By Karen Billing
On the verge of two community-wide votes in Rancho Santa Fe, many residents are questioning the voter registration process itself. Residents are wondering why they have to register at all and why it isn’t an automatic right once they become a member of the Covenant.
The Rancho Santa Fe Association board discussed the topic at its March 20 meeting, along with other confusing registration details, such as voting rights of trusts and LLCs, spouses, and owners of more than one Covenant parcel.
Several members spoke up that they belong to several Associations (some of them smaller than Rancho Santa Fe’s) and they have never had to register.
“It should be automatic,” said longtime resident Scott DeGoler, who has lived in the Covenant 10 years and only recently discovered that his vote didn’t count. “It needs to be changed, it’s ridiculous we have to do this, it’s antiquated and needs to be cleared up. For 10 years I’ve been paying Association dues and I’m not registered to vote…Essentially it’s taxation without representation.”
DeGoler, who made it clear he loves the community and that he and his wife are very involved, said he thinks it might even be illegal that members aren’t automatically registered.
The requirement to register to vote 60 days in advance of an election was established in the Association bylaws in 1980 to address problems with determining who was actually authorized to vote, especially in cases where the title is held by a corporation, trust, partnership or where multiple properties are owned by the same individual. Acting RSF Association Manager Ivan Holler said an entity such as a corporation, partnership or trust cannot be a member of the Association, which means it does not have a vote. Once a member has registered to vote, their registration remains until they no longer own the required interest in the “building site,” per the bylaws.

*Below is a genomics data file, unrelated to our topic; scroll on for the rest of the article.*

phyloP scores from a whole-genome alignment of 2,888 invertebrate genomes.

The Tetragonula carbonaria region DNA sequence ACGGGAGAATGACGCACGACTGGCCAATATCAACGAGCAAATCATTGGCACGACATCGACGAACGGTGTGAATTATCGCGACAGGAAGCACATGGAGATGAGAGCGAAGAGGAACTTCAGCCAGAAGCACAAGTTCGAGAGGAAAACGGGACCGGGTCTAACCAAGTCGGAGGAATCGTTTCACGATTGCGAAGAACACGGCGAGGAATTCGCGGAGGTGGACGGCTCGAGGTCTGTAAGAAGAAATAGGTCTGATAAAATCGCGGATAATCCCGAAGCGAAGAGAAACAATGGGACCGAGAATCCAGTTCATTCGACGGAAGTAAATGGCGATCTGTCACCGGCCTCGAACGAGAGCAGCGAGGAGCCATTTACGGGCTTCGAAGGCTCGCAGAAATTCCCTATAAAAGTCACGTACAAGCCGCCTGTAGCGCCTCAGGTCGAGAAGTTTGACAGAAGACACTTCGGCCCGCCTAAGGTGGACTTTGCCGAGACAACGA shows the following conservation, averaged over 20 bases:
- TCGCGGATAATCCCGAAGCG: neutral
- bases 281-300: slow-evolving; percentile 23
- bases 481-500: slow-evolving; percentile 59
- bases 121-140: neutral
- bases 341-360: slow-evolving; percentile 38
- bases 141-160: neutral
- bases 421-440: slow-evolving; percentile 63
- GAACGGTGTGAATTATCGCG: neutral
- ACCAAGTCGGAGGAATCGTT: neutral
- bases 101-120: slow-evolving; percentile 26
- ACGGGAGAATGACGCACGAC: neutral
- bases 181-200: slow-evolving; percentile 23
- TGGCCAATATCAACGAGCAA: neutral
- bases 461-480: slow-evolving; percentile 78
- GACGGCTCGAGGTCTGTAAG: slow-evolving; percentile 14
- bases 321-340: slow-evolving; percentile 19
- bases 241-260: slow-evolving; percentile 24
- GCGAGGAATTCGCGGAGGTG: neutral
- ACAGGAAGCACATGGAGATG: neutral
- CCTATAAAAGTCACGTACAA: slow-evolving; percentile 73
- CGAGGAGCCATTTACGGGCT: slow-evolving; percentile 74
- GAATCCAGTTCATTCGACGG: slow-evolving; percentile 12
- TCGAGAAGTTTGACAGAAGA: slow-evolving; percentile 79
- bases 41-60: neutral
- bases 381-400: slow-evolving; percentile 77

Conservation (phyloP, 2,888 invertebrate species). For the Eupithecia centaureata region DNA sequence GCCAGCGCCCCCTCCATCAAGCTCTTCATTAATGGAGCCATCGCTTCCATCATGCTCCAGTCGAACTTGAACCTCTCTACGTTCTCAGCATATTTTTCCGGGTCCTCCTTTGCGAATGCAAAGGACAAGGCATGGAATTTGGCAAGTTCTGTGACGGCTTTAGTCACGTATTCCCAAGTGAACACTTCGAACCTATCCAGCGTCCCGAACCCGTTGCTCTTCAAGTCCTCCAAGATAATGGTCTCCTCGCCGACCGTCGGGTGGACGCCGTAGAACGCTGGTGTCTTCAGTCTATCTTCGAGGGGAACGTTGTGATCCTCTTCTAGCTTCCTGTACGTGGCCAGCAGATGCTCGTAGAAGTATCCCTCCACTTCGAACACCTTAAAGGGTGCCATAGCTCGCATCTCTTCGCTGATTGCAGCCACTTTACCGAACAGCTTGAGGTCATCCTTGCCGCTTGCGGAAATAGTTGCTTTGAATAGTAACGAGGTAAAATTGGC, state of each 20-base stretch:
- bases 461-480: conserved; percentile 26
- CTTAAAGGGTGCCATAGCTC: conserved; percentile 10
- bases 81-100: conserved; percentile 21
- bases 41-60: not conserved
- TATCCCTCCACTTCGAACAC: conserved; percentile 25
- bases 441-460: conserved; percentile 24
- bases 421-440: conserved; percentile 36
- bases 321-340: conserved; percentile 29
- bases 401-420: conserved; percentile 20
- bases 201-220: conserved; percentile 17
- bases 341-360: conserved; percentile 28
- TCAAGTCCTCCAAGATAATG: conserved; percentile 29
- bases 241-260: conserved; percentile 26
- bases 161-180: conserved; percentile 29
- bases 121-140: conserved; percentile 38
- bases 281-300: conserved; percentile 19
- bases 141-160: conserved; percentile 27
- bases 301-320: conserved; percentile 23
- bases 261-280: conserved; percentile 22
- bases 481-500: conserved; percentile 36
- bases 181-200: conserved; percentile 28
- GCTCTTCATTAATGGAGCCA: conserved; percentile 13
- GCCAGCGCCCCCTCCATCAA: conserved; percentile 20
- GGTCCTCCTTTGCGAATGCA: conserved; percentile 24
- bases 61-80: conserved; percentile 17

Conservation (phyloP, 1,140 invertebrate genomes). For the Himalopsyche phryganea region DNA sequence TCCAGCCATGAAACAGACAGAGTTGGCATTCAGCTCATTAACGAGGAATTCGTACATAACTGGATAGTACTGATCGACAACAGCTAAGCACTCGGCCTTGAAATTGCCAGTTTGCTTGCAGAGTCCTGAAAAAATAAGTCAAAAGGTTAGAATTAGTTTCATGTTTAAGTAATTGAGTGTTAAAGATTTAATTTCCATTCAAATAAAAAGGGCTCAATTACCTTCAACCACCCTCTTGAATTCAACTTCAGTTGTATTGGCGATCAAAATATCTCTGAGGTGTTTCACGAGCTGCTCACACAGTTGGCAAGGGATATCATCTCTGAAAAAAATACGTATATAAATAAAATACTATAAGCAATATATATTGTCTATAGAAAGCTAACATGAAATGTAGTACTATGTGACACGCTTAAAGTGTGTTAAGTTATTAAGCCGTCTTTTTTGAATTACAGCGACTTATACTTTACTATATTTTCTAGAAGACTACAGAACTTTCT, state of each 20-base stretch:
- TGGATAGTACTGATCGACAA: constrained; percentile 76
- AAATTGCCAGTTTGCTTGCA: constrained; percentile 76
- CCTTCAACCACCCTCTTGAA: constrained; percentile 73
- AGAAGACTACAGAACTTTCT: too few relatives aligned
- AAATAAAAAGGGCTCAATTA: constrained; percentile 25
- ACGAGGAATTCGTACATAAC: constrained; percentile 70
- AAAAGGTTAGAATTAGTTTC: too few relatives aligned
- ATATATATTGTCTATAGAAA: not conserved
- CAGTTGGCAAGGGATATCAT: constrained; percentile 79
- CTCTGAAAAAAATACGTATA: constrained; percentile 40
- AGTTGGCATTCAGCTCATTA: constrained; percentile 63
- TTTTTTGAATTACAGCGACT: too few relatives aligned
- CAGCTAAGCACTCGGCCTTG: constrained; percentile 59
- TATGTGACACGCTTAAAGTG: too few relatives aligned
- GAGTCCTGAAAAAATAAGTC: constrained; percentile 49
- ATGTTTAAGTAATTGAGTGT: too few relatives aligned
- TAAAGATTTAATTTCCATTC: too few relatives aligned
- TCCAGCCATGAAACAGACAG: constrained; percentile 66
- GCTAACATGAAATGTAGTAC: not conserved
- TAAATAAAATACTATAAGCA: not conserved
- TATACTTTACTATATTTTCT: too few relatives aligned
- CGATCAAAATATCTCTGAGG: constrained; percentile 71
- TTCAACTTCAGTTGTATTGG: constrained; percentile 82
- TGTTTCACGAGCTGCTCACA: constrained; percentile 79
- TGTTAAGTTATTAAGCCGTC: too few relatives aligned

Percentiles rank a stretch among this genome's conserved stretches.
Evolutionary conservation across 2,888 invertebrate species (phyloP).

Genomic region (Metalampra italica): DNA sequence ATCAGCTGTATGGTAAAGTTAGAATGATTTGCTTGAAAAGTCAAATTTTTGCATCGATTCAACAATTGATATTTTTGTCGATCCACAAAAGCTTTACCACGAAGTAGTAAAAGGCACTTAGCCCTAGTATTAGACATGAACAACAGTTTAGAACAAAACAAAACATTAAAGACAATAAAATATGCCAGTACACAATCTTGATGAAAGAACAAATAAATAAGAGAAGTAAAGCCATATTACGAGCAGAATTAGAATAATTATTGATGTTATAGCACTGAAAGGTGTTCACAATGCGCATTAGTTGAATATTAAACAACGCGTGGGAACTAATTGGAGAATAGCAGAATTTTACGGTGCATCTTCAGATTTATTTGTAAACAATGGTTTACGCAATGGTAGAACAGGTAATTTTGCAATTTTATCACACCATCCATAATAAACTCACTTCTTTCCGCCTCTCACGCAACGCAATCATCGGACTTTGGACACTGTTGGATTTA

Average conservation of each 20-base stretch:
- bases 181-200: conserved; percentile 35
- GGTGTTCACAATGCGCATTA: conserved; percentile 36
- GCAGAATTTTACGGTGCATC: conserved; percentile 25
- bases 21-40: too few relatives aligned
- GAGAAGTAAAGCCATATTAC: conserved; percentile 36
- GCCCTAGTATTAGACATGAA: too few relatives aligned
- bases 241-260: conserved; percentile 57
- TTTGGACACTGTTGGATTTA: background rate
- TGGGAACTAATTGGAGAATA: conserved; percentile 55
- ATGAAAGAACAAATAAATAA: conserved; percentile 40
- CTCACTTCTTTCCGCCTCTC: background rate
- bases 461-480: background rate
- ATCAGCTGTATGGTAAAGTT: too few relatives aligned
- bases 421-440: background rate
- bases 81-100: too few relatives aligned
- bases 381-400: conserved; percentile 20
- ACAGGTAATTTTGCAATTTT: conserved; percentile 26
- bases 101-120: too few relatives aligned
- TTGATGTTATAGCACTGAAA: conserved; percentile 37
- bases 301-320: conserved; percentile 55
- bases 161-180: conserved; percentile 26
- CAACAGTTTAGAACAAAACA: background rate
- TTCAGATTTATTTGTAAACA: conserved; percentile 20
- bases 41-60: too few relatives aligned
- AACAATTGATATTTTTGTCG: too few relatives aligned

RSF resident Bill Strong said that when he served on the board it was even more complicated to register: there were five forms to fill out to register to vote. Strong said his board was able to whittle it down to one,
“I encourage you to look at a more simplified, easy process,” Strong said, noting that there is still room for improvement.
RSF Association Director Ann Boon suggested the board look into a bylaw change to find a permanent remedy to make participation in governance easier for residents. The board agreed to direct the Association’s attorney, Alan Zuckerman, to come back with a recommendation regarding whether the Association’s current process is legal, whether voting registration can be made automatic and whether it can be changed to one vote per parcel.
As more people have become aware about the need to register, the Association has seen a boost in registration over the last two weeks, with 50 new voters. RSF Association Director Philip Wilkinson said their goal is to have 100 percent of the residents registered to vote.
The last day to register to vote for the election of the new RSF Association board members is April 25. There are currently five candidates for two seats (alphabetical order): Dominick Addario, incumbent Ann Boon, Daniel Bunn, Susan Callahan and Kim Eggleston. Ballots will be mailed on May 8 after the annual meeting and the election will close June 9.